Who is responsible for the ‘compensation culture’ in the UK?

Who is responsible for the 'compensation culture' in the UK?Insurers say one thing, and personal injury solicitors say another – but who should you believe has caused the ‘compensation culture’ currently gripping the UK?

It’s no secret that car insurance rates have been rocketing upwards over the past few years. Insurers say that runaway personal injury claims are to blame – especially whiplash claims – but personal injury lawyers say that the insurance industry has brought this fate upon itself, but who should you believe when it comes down to the actual culprits behind the so-called ‘compensation culture’ supposedly clogging up our courts and draining the coffers of the nation’s insurers dry?

it’s the economy, stupid

It’s a simple truth that people tend to get more litigious in times of poor economic health, as money is more scarce for most people and that slights that would have gone largely unnoticed stand out as something to be pursued, even if it’s just for a few hundred pounds of personal injury compensation. In a poor economy, those few extra hundred pounds could spell the difference between being able to pay rent this month or not, leading people with relatively minor injuries to pursue an accident claim against an insurer when they would have simply shrugged it off and gone about their business in less lean times.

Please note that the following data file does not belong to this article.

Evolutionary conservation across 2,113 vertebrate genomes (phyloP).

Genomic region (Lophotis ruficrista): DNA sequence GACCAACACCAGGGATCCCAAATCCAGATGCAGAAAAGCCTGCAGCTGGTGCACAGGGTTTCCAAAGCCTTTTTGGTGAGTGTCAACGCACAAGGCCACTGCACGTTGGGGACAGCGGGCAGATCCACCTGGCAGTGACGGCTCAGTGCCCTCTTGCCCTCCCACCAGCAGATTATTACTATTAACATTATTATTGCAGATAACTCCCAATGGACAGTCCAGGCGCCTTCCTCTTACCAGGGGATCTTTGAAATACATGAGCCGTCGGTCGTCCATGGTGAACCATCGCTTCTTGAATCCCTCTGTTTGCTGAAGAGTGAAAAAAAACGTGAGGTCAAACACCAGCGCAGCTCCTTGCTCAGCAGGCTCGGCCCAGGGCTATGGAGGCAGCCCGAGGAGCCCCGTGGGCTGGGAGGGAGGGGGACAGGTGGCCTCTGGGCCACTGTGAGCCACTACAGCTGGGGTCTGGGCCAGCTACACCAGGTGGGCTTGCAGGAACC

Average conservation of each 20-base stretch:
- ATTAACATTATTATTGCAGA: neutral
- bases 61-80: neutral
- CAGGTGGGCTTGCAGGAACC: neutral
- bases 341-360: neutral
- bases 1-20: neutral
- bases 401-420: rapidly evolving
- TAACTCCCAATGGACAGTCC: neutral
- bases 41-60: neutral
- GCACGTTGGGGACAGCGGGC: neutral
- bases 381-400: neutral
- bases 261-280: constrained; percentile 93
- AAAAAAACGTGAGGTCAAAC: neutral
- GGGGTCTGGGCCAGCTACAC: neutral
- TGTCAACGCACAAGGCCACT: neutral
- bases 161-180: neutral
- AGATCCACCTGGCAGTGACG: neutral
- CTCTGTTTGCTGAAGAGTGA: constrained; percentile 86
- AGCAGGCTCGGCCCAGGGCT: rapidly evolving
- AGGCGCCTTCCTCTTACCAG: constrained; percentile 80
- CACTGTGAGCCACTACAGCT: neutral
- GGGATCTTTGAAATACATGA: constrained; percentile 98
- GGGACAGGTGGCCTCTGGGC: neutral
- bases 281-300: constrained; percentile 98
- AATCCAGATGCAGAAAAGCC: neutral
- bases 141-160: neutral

This isn’t to say that people bringing these claims are doing so out of a desire to commit insurance fraud, of course. The vast majority of injury claims brought against an insurer or an employer are valid, and you have a legal right to be compensated for any injuries you sustain through no fault of your own, regardless of the state of the economy; it’s just that more people need that extra leg up during times of financial unrest more than in times of relative bounty.

the double-edged sword

Insurance companies have been complaining that the sudden uptick in injury clams, especially those for whiplash injury, have been draining their coffers dry, which then forces them to raise rates for all of their customers in an attempt to recover their court costs and legal fees, not to mention the sometimes large compensation payouts made to injured parties. Insurers have pointed a finger at the legal profession for encouraging spurious claims and for charging exorbitant ‘success fees’ to losing defendants, which insurers claim make their costs even higher than needed, contributing to insurance rate hikes.

On the other side of the coin, legal experts say that insurers are not blameless by any stretch of the imagination. Evidence may exist that many insurers have been needlessly inflating vehicle repair and replacement car hire fees for their customers in an effort to raise rates, and the Office of Fair Trading has recently referred the entire insurance industry to the Competition Commission for a detailed investigation into the practice, which will be completed by 2014 and could lead to serious repercussions if the Competition discovers any untoward actions on the part of insurers.

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